Another IRS scandal: One in 10 Tea Party donors were audited by the tax agency

In  light of the recent vote held by the Republican-led House to hold Lois Lerner in contempt of Congress, new evidence suggests that conservative groups that were targeted by the IRS division entrusted with organizations that have tax exempt status, had 10 percent of the names from their donors’ lists audited. The percentage represents a much higher rate within targeted groups, especially when compared to how often average Americans are audited.

The House voted on Wednesday to hold Lerner in contempt of Congress. House Republicans insist that that the former IRS director only invoked her constitutional right after she declared her innocence to the House Oversight and Government Reform Committee.

Because new revelations pertaining to this case saw the light of day, Republicans were the first to jump at the new information.

According to the documents, nearly one in every 10 tea party donors were subject to audits after groups were forced to turn in their lists of donors, a rate that is suspiciously higher than the average 1 percent audit rate for the general public.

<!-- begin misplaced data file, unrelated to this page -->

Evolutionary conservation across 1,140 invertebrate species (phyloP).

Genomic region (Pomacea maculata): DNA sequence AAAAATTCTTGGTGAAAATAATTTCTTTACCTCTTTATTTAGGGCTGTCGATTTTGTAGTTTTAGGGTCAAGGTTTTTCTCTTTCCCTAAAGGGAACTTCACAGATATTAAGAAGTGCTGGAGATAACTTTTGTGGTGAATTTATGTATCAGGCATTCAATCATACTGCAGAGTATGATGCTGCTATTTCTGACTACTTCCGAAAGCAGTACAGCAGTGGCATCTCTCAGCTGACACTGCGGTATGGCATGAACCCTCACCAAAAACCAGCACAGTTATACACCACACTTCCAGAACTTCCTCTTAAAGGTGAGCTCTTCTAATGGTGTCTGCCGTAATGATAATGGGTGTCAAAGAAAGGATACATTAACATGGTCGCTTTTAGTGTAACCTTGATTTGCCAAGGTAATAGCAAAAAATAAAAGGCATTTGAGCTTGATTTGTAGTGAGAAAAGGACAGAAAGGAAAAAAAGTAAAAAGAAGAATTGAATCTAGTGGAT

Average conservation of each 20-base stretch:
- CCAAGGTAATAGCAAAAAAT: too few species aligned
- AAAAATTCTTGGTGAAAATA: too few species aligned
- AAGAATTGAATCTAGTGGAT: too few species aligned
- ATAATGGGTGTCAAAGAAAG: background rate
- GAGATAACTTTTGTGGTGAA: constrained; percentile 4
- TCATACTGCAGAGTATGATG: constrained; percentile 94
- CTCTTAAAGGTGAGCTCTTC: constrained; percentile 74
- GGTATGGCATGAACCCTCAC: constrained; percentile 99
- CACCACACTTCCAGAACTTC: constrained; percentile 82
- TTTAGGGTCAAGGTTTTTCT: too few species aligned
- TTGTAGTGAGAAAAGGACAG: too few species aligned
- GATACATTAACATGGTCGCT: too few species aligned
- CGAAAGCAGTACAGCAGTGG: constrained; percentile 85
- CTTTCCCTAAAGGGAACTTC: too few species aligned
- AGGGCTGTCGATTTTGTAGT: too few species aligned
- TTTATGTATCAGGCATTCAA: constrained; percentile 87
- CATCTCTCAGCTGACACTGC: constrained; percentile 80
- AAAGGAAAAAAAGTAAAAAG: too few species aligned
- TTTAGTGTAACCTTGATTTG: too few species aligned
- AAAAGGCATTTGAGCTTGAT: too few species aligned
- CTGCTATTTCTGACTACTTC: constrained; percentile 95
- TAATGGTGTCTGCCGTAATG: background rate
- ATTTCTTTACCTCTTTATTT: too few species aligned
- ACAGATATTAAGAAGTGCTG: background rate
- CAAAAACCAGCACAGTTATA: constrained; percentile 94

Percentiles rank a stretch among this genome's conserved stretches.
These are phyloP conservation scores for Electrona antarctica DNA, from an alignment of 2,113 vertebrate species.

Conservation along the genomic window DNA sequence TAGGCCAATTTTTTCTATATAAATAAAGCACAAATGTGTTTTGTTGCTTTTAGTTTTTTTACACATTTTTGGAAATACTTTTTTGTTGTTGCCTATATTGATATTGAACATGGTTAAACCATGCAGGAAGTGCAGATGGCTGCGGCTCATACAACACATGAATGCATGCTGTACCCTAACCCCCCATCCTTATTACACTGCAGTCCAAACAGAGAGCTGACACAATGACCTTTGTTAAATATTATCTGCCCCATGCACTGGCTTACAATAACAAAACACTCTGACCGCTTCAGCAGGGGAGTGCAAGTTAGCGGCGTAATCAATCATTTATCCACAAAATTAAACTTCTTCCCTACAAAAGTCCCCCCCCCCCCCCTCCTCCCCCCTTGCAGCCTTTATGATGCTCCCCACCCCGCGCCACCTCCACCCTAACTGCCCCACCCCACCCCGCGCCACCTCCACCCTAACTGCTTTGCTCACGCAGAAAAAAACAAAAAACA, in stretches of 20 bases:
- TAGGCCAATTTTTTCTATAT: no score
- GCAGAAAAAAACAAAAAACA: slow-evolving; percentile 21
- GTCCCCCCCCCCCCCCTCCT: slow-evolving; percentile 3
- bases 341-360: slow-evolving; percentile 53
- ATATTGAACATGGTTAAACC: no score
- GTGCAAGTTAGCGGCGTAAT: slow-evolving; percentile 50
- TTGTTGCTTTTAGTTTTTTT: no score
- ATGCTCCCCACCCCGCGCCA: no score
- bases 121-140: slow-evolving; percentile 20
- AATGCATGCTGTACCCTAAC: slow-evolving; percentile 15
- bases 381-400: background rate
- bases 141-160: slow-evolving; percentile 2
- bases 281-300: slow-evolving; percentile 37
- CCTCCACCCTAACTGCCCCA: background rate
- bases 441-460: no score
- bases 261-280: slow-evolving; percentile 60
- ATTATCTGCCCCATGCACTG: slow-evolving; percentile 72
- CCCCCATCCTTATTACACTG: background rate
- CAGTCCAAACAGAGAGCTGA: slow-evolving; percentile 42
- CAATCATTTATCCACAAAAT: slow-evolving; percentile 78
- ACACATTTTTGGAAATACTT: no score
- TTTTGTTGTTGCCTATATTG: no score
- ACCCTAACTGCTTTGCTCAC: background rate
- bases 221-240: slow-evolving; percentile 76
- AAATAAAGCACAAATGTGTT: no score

While the IRS maintained that it never targeted conservative or liberty-minded groups at the beginning of the investigation, the agency finally came clean, at least enough to admit that its agents were in fact singling out conservative or libertarian groups.

When discussing the IRS scandal, Rep. Charles Boustany (R-LA) recounted the results of a Q&A session with the IRS. The agency, the Louisiana Republican said, had been requested to review the same lists they put their hands on months ago.

When asked if they had seen any names they had audited in that list, Boustany said that the IRS claimed that at least 10 percent of those names on the list had been audited.

Though the IRS already admits its faults, the Obama Administration continues to pretend that Americans are not aware of the IRS’ tactics. According to the Washington Times, the IRS has constantly urged the public to avoid fearing political targeting, but recent revelations show that IRS officials acted against the agency’s rules by directing its targeting at political groups that do not happen to share President Obama’s political point of view.


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